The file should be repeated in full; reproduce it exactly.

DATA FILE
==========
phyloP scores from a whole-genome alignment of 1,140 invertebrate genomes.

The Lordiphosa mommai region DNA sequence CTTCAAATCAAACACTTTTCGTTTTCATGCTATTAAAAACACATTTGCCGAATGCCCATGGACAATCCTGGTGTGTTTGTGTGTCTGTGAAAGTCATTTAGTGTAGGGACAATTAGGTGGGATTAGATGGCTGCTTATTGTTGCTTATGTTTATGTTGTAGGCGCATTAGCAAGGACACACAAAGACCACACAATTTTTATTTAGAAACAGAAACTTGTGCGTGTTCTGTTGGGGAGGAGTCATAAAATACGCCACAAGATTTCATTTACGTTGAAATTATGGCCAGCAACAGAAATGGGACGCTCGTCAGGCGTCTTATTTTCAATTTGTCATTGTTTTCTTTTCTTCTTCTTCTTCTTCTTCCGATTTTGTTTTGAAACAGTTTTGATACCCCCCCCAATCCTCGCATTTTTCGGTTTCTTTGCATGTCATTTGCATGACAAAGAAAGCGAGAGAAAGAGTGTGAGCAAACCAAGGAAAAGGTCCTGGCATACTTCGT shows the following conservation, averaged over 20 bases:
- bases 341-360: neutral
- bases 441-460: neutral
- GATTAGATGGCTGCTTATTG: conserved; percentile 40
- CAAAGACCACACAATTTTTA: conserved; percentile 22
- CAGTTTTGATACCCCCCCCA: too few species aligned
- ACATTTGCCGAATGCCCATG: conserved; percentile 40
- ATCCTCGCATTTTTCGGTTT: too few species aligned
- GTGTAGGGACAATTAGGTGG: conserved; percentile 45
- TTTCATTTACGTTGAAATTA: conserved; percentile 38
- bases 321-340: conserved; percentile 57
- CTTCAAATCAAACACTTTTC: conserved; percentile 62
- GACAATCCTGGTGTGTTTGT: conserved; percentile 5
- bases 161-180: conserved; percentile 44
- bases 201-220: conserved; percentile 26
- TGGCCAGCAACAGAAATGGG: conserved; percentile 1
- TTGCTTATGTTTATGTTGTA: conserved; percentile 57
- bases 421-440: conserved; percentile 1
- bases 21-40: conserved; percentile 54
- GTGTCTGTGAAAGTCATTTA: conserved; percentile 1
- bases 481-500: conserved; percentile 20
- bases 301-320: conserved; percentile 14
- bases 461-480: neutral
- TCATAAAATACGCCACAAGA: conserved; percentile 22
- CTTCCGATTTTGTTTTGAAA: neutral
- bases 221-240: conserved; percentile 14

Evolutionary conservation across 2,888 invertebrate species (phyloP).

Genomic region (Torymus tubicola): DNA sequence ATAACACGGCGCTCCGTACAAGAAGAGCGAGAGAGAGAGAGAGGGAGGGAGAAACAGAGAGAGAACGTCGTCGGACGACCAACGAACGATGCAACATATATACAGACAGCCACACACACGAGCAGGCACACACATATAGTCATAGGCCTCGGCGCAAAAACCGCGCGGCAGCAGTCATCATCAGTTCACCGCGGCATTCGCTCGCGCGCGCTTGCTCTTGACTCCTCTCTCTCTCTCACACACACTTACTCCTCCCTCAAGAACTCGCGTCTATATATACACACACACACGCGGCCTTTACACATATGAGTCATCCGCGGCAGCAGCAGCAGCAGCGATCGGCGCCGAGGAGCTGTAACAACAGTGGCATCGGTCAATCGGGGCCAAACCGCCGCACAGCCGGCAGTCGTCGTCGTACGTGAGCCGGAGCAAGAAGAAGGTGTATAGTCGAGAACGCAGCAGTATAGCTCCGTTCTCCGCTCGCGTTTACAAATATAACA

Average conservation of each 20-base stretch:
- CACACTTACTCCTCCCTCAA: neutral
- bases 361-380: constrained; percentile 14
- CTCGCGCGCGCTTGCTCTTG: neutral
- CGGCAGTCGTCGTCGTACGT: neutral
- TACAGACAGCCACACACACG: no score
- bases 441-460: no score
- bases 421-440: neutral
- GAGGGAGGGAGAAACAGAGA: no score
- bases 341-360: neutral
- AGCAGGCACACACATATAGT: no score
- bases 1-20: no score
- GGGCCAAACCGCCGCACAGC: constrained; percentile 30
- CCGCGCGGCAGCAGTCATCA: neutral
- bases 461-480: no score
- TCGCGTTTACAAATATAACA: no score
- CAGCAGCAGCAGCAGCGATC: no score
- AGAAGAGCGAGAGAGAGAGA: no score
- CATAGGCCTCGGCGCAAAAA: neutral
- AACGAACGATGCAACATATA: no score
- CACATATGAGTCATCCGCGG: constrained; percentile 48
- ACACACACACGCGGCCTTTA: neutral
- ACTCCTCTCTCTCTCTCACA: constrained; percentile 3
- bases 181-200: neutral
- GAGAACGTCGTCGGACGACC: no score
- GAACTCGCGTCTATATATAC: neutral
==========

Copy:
phyloP scores from a whole-genome alignment of 1,140 invertebrate genomes.

The Lordiphosa mommai region DNA sequence CTTCAAATCAAACACTTTTCGTTTTCATGCTATTAAAAACACATTTGCCGAATGCCCATGGACAATCCTGGTGTGTTTGTGTGTCTGTGAAAGTCATTTAGTGTAGGGACAATTAGGTGGGATTAGATGGCTGCTTATTGTTGCTTATGTTTATGTTGTAGGCGCATTAGCAAGGACACACAAAGACCACACAATTTTTATTTAGAAACAGAAACTTGTGCGTGTTCTGTTGGGGAGGAGTCATAAAATACGCCACAAGATTTCATTTACGTTGAAATTATGGCCAGCAACAGAAATGGGACGCTCGTCAGGCGTCTTATTTTCAATTTGTCATTGTTTTCTTTTCTTCTTCTTCTTCTTCTTCCGATTTTGTTTTGAAACAGTTTTGATACCCCCCCCAATCCTCGCATTTTTCGGTTTCTTTGCATGTCATTTGCATGACAAAGAAAGCGAGAGAAAGAGTGTGAGCAAACCAAGGAAAAGGTCCTGGCATACTTCGT shows the following conservation, averaged over 20 bases:
- bases 341-360: neutral
- bases 441-460: neutral
- GATTAGATGGCTGCTTATTG: conserved; percentile 40
- CAAAGACCACACAATTTTTA: conserved; percentile 22
- CAGTTTTGATACCCCCCCCA: too few species aligned
- ACATTTGCCGAATGCCCATG: conserved; percentile 40
- ATCCTCGCATTTTTCGGTTT: too few species aligned
- GTGTAGGGACAATTAGGTGG: conserved; percentile 45
- TTTCATTTACGTTGAAATTA: conserved; percentile 38
- bases 321-340: conserved; percentile 57
- CTTCAAATCAAACACTTTTC: conserved; percentile 62
- GACAATCCTGGTGTGTTTGT: conserved; percentile 5
- bases 161-180: conserved; percentile 44
- bases 201-220: conserved; percentile 26
- TGGCCAGCAACAGAAATGGG: conserved; percentile 1
- TTGCTTATGTTTATGTTGTA: conserved; percentile 57
- bases 421-440: conserved; percentile 1
- bases 21-40: conserved; percentile 54
- GTGTCTGTGAAAGTCATTTA: conserved; percentile 1
- bases 481-500: conserved; percentile 20
- bases 301-320: conserved; percentile 14
- bases 461-480: neutral
- TCATAAAATACGCCACAAGA: conserved; percentile 22
- CTTCCGATTTTGTTTTGAAA: neutral
- bases 221-240: conserved; percentile 14

Evolutionary conservation across 2,888 invertebrate species (phyloP).

Genomic region (Torymus tubicola): DNA sequence ATAACACGGCGCTCCGTACAAGAAGAGCGAGAGAGAGAGAGAGGGAGGGAGAAACAGAGAGAGAACGTCGTCGGACGACCAACGAACGATGCAACATATATACAGACAGCCACACACACGAGCAGGCACACACATATAGTCATAGGCCTCGGCGCAAAAACCGCGCGGCAGCAGTCATCATCAGTTCACCGCGGCATTCGCTCGCGCGCGCTTGCTCTTGACTCCTCTCTCTCTCTCACACACACTTACTCCTCCCTCAAGAACTCGCGTCTATATATACACACACACACGCGGCCTTTACACATATGAGTCATCCGCGGCAGCAGCAGCAGCAGCGATCGGCGCCGAGGAGCTGTAACAACAGTGGCATCGGTCAATCGGGGCCAAACCGCCGCACAGCCGGCAGTCGTCGTCGTACGTGAGCCGGAGCAAGAAGAAGGTGTATAGTCGAGAACGCAGCAGTATAGCTCCGTTCTCCGCTCGCGTTTACAAATATAACA

Average conservation of each 20-base stretch:
- CACACTTACTCCTCCCTCAA: neutral
- bases 361-380: constrained; percentile 14
- CTCGCGCGCGCTTGCTCTTG: neutral
- CGGCAGTCGTCGTCGTACGT: neutral
- TACAGACAGCCACACACACG: no score
- bases 441-460: no score
- bases 421-440: neutral
- GAGGGAGGGAGAAACAGAGA: no score
- bases 341-360: neutral
- AGCAGGCACACACATATAGT: no score
- bases 1-20: no score
- GGGCCAAACCGCCGCACAGC: constrained; percentile 30
- CCGCGCGGCAGCAGTCATCA: neutral
- bases 461-480: no score
- TCGCGTTTACAAATATAACA: no score
- CAGCAGCAGCAGCAGCGATC: no score
- AGAAGAGCGAGAGAGAGAGA: no score
- CATAGGCCTCGGCGCAAAAA: neutral
- AACGAACGATGCAACATATA: no score
- CACATATGAGTCATCCGCGG: constrained; percentile 48
- ACACACACACGCGGCCTTTA: neutral
- ACTCCTCTCTCTCTCTCACA: constrained; percentile 3
- bases 181-200: neutral
- GAGAACGTCGTCGGACGACC: no score
- GAACTCGCGTCTATATATAC: neutral